18.0 15.0[24] 21.0 World War I Worldwide 1914 1918 4 years, 3 months, 1 week World War I casualties
Does not include worldwide Spanish flu deaths.
17.0 15.0[25] 20.0[25] Conquests of Timur-e-Lang West Asia, South Asia, Central Asia, Russia 1369 1405 37 Timurid dynasty
8.4 4.194[26] 17.0
Holocaust Europe 1941 1945 4 Minimum number of Jewish deaths (low estimate), all racially and politically motivated German killing policies (high estimate).[b]
8.0 8.0[30] 8.0 Chinese Civil War China 1927 1949 22 List of civil wars
6.7 5.0[citation needed] 9.0[31] Russian Civil War Russia 1917 1921 5 Russian Revolution, List of civil wars
5.9 3.0 11.5[32] Thirty Years' War Holy Roman Empire 1618 1648 31 Religious war, Start of European political wars
4.9 3.5
[citation needed]
7.0[33] Napoleonic Wars Europe, Atlantic, Pacific and Indian Ocean 1803 1815 13 Napoleonic Wars casualties
4.6 3.0[34] 7.0[34] Yellow Turban Rebellion China 18 205 22 Part of Three Kingdoms War
4.5 2.582[35][36][37] 8.0[38] Holodomor (and Soviet famine of 1932–1933) Ukrainian SSR (and other areas of southern USSR, western Siberia) 1932 1933 1 Targeted famine and forced relocation of Soviet ethnic groups, especially landed Ukrainian peasants, by Stalin Regime.
3.7 2.5[39] 5.4[40] Second Congo War Democratic Republic of the Congo 1998 2003 6 First Congo War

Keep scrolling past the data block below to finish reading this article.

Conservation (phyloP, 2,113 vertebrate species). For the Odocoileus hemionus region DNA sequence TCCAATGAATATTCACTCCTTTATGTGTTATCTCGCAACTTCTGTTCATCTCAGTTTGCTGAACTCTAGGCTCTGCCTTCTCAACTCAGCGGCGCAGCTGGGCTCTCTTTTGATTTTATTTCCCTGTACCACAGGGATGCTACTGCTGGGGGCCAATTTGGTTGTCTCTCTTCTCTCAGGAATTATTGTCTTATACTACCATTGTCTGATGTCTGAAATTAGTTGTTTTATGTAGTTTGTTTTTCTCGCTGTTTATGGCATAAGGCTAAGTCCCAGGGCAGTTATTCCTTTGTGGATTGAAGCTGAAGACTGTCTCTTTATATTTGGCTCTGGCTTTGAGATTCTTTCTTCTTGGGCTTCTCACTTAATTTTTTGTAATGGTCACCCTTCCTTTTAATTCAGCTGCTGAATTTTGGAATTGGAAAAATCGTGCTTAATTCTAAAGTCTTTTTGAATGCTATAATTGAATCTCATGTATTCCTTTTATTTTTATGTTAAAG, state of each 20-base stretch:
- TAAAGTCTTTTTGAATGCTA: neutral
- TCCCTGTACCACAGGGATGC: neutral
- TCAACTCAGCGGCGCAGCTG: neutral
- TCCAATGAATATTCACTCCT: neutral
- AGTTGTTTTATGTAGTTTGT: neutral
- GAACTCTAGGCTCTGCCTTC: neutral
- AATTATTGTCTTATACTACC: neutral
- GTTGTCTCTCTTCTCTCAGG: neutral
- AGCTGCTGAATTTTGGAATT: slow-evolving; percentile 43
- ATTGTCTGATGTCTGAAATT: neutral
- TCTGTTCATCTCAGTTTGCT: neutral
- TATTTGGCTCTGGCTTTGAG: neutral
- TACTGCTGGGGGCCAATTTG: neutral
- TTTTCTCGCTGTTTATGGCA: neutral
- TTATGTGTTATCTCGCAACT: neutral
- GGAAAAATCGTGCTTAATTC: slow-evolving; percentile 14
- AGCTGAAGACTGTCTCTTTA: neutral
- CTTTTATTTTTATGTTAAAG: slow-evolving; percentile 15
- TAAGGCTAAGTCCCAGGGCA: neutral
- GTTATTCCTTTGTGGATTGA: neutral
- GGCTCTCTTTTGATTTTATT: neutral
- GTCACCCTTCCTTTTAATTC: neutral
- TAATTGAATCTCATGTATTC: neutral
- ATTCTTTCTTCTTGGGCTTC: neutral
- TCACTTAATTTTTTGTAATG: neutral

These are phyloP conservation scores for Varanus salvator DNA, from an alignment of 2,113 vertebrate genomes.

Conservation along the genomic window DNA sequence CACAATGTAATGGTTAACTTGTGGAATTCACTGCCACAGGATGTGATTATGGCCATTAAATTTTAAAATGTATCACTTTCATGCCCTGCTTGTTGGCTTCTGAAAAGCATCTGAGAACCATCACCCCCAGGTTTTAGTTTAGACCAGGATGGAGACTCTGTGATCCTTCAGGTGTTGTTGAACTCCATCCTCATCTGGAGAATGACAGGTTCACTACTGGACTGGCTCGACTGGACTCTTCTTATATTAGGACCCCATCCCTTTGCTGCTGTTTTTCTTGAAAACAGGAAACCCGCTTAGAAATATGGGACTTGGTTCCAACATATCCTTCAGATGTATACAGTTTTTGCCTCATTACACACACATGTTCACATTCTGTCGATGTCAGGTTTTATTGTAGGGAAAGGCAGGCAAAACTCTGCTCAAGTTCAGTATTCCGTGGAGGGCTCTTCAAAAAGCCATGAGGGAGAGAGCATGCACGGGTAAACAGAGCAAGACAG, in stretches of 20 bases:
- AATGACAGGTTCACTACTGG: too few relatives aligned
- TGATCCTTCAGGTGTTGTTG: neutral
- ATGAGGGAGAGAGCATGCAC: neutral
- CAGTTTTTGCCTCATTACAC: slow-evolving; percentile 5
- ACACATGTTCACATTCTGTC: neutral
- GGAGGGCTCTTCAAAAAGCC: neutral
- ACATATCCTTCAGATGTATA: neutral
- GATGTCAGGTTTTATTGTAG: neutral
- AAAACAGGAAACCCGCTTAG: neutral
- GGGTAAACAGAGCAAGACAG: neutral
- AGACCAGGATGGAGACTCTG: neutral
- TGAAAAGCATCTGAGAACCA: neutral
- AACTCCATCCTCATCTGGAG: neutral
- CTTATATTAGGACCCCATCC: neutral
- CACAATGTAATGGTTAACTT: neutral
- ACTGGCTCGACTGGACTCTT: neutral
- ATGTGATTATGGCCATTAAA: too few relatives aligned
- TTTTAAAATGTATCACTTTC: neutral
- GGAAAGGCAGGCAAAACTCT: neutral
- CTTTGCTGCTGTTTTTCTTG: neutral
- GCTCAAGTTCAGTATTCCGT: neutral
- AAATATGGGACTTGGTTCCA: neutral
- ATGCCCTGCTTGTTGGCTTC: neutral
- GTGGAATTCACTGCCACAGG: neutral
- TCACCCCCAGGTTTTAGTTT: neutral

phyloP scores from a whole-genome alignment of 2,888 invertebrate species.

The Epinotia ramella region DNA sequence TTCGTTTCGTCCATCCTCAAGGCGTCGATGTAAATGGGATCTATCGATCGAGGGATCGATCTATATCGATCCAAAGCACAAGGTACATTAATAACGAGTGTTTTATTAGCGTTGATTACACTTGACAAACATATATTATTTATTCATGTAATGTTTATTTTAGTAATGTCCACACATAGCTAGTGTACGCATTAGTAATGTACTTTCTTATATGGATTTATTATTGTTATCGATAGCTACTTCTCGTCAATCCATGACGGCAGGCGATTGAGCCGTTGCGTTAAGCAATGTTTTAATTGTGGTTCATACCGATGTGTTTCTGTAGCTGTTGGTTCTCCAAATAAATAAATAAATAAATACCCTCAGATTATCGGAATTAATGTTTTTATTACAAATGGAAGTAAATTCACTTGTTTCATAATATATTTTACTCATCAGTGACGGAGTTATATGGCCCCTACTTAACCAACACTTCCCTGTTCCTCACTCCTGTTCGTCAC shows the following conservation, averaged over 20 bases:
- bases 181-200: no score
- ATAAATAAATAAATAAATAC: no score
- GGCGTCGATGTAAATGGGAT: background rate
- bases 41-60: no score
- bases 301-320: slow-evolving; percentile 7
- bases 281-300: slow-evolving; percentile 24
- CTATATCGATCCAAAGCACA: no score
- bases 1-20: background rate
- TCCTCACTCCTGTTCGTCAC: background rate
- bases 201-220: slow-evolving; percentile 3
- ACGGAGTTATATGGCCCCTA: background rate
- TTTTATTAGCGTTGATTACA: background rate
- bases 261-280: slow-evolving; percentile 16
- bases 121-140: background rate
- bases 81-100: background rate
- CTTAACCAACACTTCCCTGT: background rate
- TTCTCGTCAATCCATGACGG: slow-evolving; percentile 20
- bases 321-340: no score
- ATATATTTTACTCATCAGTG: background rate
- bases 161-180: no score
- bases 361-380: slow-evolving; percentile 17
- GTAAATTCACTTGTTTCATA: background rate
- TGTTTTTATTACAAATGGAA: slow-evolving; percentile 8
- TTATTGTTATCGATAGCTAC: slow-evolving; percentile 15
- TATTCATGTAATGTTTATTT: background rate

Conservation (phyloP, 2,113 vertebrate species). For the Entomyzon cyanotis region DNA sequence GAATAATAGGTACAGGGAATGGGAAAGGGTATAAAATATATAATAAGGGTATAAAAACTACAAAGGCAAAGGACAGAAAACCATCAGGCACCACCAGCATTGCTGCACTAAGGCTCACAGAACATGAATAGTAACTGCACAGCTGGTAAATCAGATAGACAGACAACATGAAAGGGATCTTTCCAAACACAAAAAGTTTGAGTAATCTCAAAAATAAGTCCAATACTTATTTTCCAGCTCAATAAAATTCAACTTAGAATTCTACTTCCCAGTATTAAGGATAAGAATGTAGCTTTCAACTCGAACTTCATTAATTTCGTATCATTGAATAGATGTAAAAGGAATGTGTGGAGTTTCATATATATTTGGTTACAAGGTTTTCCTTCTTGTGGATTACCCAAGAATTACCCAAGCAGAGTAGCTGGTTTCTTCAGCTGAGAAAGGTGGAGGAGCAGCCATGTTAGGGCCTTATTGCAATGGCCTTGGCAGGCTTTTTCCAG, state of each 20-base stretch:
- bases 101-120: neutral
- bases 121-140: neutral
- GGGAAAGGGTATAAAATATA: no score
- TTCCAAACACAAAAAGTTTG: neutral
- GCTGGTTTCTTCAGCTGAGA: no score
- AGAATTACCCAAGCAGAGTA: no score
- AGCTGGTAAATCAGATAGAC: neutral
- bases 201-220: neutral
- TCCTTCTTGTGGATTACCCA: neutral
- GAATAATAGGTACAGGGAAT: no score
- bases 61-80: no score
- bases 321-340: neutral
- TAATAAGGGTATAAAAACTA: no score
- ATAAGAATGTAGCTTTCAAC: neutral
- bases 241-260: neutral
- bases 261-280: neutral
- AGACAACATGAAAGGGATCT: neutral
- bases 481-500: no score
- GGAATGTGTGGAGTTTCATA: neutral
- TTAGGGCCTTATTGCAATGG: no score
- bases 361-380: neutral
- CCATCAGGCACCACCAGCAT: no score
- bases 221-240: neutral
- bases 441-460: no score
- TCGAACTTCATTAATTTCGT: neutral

2.8 2.3[41] 3.3[42] Hundred Years' War Western Europe 1337 1453 107 Edwardian War (1337-1360), Caroline War (1369–1389), Lancastrian War (1415–53)
2.8 2.0 4.0[43] French Wars of Religion France 1562 1598 37 Religious war
1.7 1.5[18] 2.0[44] Shaka's conquests Southern Africa 1816 1828 13 Ndwandwe–Zulu War
1.7 1.5[45] 2.0[45] War in Afghanistan Afghanistan 1979 2000 22 Soviet–Afghan War, Taliban era. Death toll estimates through 1999 (2M) and 2000 (1.5M and 2M).
1.7 1.0 3.0[citation needed] Nigerian Civil War Nigeria 1966 1970 4 Ethnic cleansings of the Igbo people followed by Civil War.
1.7 1.0[46] 3.0[46] Cambodian Genocide Cambodia 1975 1979 4 War casualties, famine, health system collapse, executions and ethnic cleansing during the Khmer Rouge regime.
1.7 1.0[47] 3.0[48] Crusades Holy Land, Europe 1095 1291 197 Christian military excursions against the Muslim Conquests.
1.6 1.25[49] 1.85 Punic Wars Mediterranean 264 BC 146 BC 118 Carthage, Roman Republic
1.5[50] 0.8[50] 1.8[50] Armenian Genocide Armenian Highlands 1915 1923 8 First Genocide of the 20th century committed by the Ottoman government on Armenian civilians.
1.5 0.8[51] 3.0[52] Vietnam War Southeast Asia 1955 1975 21 Cold War and First Indochina War
1.4 1.0[53] 2.0 Second Sudanese Civil War Sudan 1983 2005 23 First Sudanese Civil War
1.34 0.4[54] 4.5[54] Korean War Korean Peninsula 1950 1953 4 Categorized as part of the Cold War.
1.2 0.5[55] 3.0[56] Expulsion of Germans after World War II Europe 1945 1950 5 Both direct and indirect deaths of ethnic German civilians and POWs during the redrawing of national borders after World War II.
1.1 0.6[45] 2.0[45] Soviet–Afghan War Afghanistan 1980 1988 9 Sometimes categorized as a proxy war during the Cold War.
1.0 0.89[citation needed] - Du Wenxiu Rebellion China 1856 1873 18
1.0 0.5[57] 2.0[57] Mexican Revolution Mexico, United States 1911 1920 10 Includes Pancho Villa's raids and the Columbus Raid.